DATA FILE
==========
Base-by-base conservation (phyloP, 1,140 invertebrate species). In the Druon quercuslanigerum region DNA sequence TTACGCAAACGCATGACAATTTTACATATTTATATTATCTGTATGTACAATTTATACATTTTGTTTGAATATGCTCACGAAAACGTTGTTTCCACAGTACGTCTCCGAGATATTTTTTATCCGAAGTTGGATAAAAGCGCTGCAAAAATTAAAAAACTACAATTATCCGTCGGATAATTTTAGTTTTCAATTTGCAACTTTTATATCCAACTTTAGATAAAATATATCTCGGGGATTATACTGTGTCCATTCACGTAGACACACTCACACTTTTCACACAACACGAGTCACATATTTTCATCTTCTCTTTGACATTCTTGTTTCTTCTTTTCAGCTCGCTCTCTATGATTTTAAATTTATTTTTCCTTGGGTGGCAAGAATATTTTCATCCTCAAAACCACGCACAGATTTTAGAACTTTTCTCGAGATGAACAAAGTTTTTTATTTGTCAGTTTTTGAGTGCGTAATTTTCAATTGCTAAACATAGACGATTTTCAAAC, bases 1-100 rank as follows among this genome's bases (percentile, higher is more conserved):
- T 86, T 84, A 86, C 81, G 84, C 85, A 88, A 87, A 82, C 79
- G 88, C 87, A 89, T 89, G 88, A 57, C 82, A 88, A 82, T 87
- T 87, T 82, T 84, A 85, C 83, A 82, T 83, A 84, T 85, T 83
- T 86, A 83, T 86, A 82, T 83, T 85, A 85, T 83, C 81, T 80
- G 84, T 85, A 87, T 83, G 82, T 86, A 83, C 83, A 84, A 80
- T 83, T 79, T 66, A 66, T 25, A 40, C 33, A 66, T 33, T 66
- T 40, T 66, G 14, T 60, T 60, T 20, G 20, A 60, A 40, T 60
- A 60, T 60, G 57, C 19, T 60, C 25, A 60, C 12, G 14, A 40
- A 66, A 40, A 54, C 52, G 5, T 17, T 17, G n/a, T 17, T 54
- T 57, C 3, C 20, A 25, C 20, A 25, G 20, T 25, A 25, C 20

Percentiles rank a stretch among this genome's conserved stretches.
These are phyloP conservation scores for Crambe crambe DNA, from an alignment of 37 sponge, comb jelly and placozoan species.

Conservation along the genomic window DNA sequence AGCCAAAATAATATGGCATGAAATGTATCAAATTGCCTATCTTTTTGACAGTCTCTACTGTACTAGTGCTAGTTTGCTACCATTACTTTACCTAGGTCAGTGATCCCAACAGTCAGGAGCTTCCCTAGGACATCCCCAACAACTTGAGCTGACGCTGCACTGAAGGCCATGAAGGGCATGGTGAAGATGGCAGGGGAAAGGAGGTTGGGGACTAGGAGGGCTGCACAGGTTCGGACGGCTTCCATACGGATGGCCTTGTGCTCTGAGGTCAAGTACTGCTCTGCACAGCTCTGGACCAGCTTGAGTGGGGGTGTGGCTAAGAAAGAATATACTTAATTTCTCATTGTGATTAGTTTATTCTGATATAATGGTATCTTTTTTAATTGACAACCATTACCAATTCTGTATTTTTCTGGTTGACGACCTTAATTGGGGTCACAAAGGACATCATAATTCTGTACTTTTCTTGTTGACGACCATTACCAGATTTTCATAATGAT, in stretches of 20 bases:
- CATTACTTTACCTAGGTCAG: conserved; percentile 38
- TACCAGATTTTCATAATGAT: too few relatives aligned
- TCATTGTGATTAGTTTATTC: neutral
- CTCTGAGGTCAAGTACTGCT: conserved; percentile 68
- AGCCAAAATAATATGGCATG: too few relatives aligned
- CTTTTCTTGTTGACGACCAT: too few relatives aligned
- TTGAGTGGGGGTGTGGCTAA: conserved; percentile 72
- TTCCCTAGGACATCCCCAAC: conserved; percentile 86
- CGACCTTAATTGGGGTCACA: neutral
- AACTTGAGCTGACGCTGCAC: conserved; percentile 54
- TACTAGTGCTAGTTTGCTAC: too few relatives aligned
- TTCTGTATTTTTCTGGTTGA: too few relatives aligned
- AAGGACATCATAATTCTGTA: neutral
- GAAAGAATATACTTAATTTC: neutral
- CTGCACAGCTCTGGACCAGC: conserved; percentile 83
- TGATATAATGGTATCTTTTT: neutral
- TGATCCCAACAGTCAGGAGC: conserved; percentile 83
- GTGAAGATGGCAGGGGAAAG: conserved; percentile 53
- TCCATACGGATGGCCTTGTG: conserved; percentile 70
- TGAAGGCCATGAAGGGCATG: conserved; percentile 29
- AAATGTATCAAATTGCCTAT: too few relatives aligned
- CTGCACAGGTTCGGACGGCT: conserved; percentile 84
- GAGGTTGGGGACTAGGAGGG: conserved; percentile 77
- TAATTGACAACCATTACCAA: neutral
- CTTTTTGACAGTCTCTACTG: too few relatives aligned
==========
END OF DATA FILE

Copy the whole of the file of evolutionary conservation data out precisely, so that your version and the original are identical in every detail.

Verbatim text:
Base-by-base conservation (phyloP, 1,140 invertebrate species). In the Druon quercuslanigerum region DNA sequence TTACGCAAACGCATGACAATTTTACATATTTATATTATCTGTATGTACAATTTATACATTTTGTTTGAATATGCTCACGAAAACGTTGTTTCCACAGTACGTCTCCGAGATATTTTTTATCCGAAGTTGGATAAAAGCGCTGCAAAAATTAAAAAACTACAATTATCCGTCGGATAATTTTAGTTTTCAATTTGCAACTTTTATATCCAACTTTAGATAAAATATATCTCGGGGATTATACTGTGTCCATTCACGTAGACACACTCACACTTTTCACACAACACGAGTCACATATTTTCATCTTCTCTTTGACATTCTTGTTTCTTCTTTTCAGCTCGCTCTCTATGATTTTAAATTTATTTTTCCTTGGGTGGCAAGAATATTTTCATCCTCAAAACCACGCACAGATTTTAGAACTTTTCTCGAGATGAACAAAGTTTTTTATTTGTCAGTTTTTGAGTGCGTAATTTTCAATTGCTAAACATAGACGATTTTCAAAC, bases 1-100 rank as follows among this genome's bases (percentile, higher is more conserved):
- T 86, T 84, A 86, C 81, G 84, C 85, A 88, A 87, A 82, C 79
- G 88, C 87, A 89, T 89, G 88, A 57, C 82, A 88, A 82, T 87
- T 87, T 82, T 84, A 85, C 83, A 82, T 83, A 84, T 85, T 83
- T 86, A 83, T 86, A 82, T 83, T 85, A 85, T 83, C 81, T 80
- G 84, T 85, A 87, T 83, G 82, T 86, A 83, C 83, A 84, A 80
- T 83, T 79, T 66, A 66, T 25, A 40, C 33, A 66, T 33, T 66
- T 40, T 66, G 14, T 60, T 60, T 20, G 20, A 60, A 40, T 60
- A 60, T 60, G 57, C 19, T 60, C 25, A 60, C 12, G 14, A 40
- A 66, A 40, A 54, C 52, G 5, T 17, T 17, G n/a, T 17, T 54
- T 57, C 3, C 20, A 25, C 20, A 25, G 20, T 25, A 25, C 20

Percentiles rank a stretch among this genome's conserved stretches.
These are phyloP conservation scores for Crambe crambe DNA, from an alignment of 37 sponge, comb jelly and placozoan species.

Conservation along the genomic window DNA sequence AGCCAAAATAATATGGCATGAAATGTATCAAATTGCCTATCTTTTTGACAGTCTCTACTGTACTAGTGCTAGTTTGCTACCATTACTTTACCTAGGTCAGTGATCCCAACAGTCAGGAGCTTCCCTAGGACATCCCCAACAACTTGAGCTGACGCTGCACTGAAGGCCATGAAGGGCATGGTGAAGATGGCAGGGGAAAGGAGGTTGGGGACTAGGAGGGCTGCACAGGTTCGGACGGCTTCCATACGGATGGCCTTGTGCTCTGAGGTCAAGTACTGCTCTGCACAGCTCTGGACCAGCTTGAGTGGGGGTGTGGCTAAGAAAGAATATACTTAATTTCTCATTGTGATTAGTTTATTCTGATATAATGGTATCTTTTTTAATTGACAACCATTACCAATTCTGTATTTTTCTGGTTGACGACCTTAATTGGGGTCACAAAGGACATCATAATTCTGTACTTTTCTTGTTGACGACCATTACCAGATTTTCATAATGAT, in stretches of 20 bases:
- CATTACTTTACCTAGGTCAG: conserved; percentile 38
- TACCAGATTTTCATAATGAT: too few relatives aligned
- TCATTGTGATTAGTTTATTC: neutral
- CTCTGAGGTCAAGTACTGCT: conserved; percentile 68
- AGCCAAAATAATATGGCATG: too few relatives aligned
- CTTTTCTTGTTGACGACCAT: too few relatives aligned
- TTGAGTGGGGGTGTGGCTAA: conserved; percentile 72
- TTCCCTAGGACATCCCCAAC: conserved; percentile 86
- CGACCTTAATTGGGGTCACA: neutral
- AACTTGAGCTGACGCTGCAC: conserved; percentile 54
- TACTAGTGCTAGTTTGCTAC: too few relatives aligned
- TTCTGTATTTTTCTGGTTGA: too few relatives aligned
- AAGGACATCATAATTCTGTA: neutral
- GAAAGAATATACTTAATTTC: neutral
- CTGCACAGCTCTGGACCAGC: conserved; percentile 83
- TGATATAATGGTATCTTTTT: neutral
- TGATCCCAACAGTCAGGAGC: conserved; percentile 83
- GTGAAGATGGCAGGGGAAAG: conserved; percentile 53
- TCCATACGGATGGCCTTGTG: conserved; percentile 70
- TGAAGGCCATGAAGGGCATG: conserved; percentile 29
- AAATGTATCAAATTGCCTAT: too few relatives aligned
- CTGCACAGGTTCGGACGGCT: conserved; percentile 84
- GAGGTTGGGGACTAGGAGGG: conserved; percentile 77
- TAATTGACAACCATTACCAA: neutral
- CTTTTTGACAGTCTCTACTG: too few relatives aligned